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Sphero's R2-D2 & BB-9E - Review


When The Force Awakens was released, BB-8-8 was a hit as new character, he emoted just right, had a charm about him, but perhaps most of all, he was something we had not seen before. The Sphero droid was a smash hit, because it was a fully interactive droid from Star Wars and now the team are back, with two new droids.


BB-9E and R2-D2 are the two droids, out of the two of them R2-D2 is far and away the most interesting, that is not to say that BB-9E is not, he is fun and a little menacing, but more of an extension of the BB-8 design than anything else. R2-D2 is something new, well not the look of course, but the build and how he works is quite something and of course, given the 40-year history with the character, his interactions just feel better.

BB-9E, as mentioned above, is more of an extension of the BB-8 design, they move identically, the increase in motion, sharp turns and stops, all have them acting the same. From that point of view, it is hard not to recommend getting him, simply because he has a more of the same feel, even though he is superior to BB-8. One area that the design is much improved is that the head, the small section from the top of the droid, now has lights and it makes the droid feel alive. Having the red led, for his eye, helps sell that he is a bad droid, because red is bad, but the two small led’s to the side just help make the fact that the droid is doing things. While he does not do much while charging, pressing the button the charging base, will turn the lights on and having that bright red led just shining at you, from the pure black around it, is a little intimidating.


Perhaps the biggest issue that I have with BB-9E is that the body, the main unit, which has the same print design, is see through and that is annoying. The droid has a blue led, that you can use, to align him to the direction you want to control him from and when that lights up, you can see everything inside and while that sounds cool, it’s quite distracting. When the light is not on, you can’t see through it, which is nice, but seeing the insides, kind of ruins the illusion and like I said a small thing. The sounds that the BB-9E unit makes are again, provided by your smart device and while it works, much like BB-8 did, it only lasts as long as it takes you to play around with the R2-D2 unit.


R2-D2 us a completely different experience, not only from how he moves, but just how he behaves. The droid has two distinct modes, standing still and moving about, regardless of which mode you choose he will do a range of things. When standing still, he will turn his head, make noises and occasionally rocking back and forth on his legs, much like his movie counterpart. When he is in this position, you have access to almost all of the emotes that you can trigger when he is in motion, the exception being the one that has him sprint forward. Just having him sitting on my desk, whirring noises included, is a delight, just to hear him react like something is coming never got old and the fact that all his sounds come from the body, makes it perfect.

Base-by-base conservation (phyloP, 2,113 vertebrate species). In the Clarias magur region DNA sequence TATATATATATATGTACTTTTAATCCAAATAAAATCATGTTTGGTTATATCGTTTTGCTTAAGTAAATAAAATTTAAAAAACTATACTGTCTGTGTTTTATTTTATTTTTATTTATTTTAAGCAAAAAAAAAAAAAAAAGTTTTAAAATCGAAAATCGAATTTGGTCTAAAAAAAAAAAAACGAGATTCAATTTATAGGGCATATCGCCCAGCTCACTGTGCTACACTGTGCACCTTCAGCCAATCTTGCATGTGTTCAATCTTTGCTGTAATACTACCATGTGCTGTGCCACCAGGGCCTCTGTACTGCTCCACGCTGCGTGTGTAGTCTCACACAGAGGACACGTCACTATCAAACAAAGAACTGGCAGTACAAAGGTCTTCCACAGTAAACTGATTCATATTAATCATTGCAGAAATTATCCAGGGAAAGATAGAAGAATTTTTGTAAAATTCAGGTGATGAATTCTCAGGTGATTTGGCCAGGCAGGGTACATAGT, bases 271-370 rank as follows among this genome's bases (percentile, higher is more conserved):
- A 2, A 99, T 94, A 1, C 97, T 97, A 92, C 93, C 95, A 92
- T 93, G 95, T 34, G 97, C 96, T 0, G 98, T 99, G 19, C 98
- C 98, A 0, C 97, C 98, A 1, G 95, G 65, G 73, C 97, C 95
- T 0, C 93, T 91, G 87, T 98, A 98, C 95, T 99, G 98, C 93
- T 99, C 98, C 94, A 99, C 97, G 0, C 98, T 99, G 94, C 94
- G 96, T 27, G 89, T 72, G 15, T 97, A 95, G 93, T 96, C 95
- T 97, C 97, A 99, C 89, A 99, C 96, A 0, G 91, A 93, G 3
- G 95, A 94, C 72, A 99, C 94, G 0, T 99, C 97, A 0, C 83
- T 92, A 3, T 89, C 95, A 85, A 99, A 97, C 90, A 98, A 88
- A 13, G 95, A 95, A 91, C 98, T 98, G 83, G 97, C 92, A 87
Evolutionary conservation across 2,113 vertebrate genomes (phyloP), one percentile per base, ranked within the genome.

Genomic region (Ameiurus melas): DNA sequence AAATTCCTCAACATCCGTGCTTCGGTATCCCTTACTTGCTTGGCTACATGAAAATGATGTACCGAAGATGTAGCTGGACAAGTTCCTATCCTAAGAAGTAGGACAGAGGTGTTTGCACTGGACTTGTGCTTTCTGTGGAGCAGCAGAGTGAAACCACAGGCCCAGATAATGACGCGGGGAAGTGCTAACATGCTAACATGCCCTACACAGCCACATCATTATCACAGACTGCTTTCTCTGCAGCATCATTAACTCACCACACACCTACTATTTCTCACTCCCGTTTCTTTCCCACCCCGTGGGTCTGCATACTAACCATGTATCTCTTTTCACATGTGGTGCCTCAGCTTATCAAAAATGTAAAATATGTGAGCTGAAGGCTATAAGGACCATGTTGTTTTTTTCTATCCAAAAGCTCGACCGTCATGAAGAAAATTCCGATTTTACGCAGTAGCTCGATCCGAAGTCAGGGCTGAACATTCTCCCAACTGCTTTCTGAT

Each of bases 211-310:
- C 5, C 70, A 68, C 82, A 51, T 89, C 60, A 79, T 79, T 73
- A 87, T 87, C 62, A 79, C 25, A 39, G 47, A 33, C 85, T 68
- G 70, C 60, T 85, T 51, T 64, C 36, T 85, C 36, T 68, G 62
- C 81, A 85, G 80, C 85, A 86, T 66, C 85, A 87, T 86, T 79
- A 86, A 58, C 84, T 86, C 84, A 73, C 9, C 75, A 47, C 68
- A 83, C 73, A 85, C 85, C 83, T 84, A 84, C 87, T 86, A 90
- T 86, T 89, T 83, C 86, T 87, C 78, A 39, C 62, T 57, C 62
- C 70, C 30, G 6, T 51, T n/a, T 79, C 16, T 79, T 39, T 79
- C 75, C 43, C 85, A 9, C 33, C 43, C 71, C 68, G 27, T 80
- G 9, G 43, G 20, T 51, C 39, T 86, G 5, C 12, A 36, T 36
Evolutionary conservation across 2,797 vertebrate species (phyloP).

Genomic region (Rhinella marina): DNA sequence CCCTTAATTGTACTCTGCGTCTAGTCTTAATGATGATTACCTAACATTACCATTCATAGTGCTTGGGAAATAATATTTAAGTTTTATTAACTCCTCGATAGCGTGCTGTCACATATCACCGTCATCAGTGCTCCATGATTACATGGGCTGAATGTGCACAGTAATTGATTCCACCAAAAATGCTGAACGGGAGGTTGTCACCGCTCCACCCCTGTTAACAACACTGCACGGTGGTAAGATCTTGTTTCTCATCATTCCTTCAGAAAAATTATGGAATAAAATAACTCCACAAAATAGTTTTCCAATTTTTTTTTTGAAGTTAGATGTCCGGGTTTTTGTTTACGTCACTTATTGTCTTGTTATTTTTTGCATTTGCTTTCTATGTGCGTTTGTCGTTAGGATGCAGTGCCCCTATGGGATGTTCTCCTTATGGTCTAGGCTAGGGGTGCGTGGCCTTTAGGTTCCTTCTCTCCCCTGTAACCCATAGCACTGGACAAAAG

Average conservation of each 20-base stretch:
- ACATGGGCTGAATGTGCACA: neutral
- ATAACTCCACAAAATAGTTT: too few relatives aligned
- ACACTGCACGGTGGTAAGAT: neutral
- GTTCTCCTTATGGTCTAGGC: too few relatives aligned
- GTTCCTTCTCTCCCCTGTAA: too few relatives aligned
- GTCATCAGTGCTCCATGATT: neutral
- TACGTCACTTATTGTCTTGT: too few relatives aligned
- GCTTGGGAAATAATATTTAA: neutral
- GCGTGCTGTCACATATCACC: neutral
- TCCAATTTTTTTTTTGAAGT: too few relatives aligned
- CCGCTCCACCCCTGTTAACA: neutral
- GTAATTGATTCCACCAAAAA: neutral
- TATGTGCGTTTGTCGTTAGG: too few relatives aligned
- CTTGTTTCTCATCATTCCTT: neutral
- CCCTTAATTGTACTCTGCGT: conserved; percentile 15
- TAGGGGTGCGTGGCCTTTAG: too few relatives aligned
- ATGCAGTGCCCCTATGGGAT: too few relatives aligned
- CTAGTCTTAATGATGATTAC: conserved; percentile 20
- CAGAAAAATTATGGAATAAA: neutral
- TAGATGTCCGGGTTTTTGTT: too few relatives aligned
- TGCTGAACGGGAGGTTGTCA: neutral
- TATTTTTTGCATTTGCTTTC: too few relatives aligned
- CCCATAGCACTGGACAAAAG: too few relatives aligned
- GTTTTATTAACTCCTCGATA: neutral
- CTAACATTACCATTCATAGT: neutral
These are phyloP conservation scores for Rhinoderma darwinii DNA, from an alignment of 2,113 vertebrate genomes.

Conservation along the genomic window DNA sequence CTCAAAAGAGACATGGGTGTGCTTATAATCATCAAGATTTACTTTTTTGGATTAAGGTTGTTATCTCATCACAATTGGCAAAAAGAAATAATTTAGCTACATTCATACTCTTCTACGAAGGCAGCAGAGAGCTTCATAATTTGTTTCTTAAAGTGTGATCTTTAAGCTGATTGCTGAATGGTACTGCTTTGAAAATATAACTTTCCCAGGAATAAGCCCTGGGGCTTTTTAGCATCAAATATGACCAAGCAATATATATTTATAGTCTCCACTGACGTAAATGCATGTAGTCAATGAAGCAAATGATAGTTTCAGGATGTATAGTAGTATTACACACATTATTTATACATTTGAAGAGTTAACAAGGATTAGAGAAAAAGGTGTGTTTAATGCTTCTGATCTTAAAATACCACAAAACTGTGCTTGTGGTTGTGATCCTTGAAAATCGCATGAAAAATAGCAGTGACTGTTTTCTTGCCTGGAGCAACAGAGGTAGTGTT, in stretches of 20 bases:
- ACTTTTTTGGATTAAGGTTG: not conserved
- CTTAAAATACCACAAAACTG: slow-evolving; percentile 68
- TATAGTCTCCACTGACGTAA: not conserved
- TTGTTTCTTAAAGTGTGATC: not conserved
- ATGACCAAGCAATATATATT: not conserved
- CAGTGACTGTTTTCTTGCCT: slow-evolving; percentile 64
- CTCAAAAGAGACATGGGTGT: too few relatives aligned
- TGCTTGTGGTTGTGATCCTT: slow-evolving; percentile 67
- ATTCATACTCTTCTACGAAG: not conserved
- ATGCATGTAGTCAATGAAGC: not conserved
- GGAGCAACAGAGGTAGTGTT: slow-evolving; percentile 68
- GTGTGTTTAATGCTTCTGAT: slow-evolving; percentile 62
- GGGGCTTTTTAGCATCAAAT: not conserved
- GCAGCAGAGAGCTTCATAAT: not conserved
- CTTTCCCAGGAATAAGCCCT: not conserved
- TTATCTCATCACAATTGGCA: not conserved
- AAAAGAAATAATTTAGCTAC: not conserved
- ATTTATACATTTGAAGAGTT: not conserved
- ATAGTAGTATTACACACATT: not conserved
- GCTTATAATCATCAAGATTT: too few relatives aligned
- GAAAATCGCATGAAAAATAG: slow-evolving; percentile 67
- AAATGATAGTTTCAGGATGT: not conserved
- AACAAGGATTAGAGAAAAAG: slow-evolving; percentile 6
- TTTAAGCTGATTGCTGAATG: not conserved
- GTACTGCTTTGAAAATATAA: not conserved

Moving R2-D2 around though, takes a bit of getting used to, his movement, while like both BB-8 and BB-9E is slightly different, in that he has a turning circle. Whereas BB-9E will turn on a dime, so to speak, R2-D2 has a wider turning circle and a larger footprint, thanks to his larger size and tripod leg system. When R2-D2 has his middle leg extended, the main body also tilts back a bit, creating a larger space, which you need to manage. Most of this will feel like a second nature to you after a while, though there are some concerns with regards to the retractable middle leg, namely stability.

While the leg is extended, R2-D2 is very stable, it takes him smashing into any sort of object that has a slant on it, for him to tip over, as long as he is on a completely flat surface. If you have him on carpet, as long as the carpet is either thin, or well worn, the variances in the thickness can cause problems, which is what I had. If you don’t move R2-D2 for a while, he retracts the middle leg and then just sits there, makes some noise and wobbles, the problem is, because the carpet was new, R2-D2 would lose his balance when putting the leg out again. This was also an issue on a rug as well and while normally, I would suggest you keep him away from odd surfaces, but thanks to the resilient design, it should not prove to be a long-term issue.


If you are a Star Wars fan than it is hard not to tell you to buy a R2-D2 droid, his design is faithful and the sounds are as authentic as it gets, the biggest complaint right now is that he does nothing, without a paired device active. BB-9E however is another story, the lack of difference between BB-8 and BB-9E is hard to overlook, sure BB-9E looks cooler and has led’s in his head, but that is it, every other feature is the same. My suggestion is R2-D2 first and then BB-9E to complete the set, if you already own a BB-8 like I do, else, just stick with R2-D2


Thanks to Sphero for supplying the droids for review

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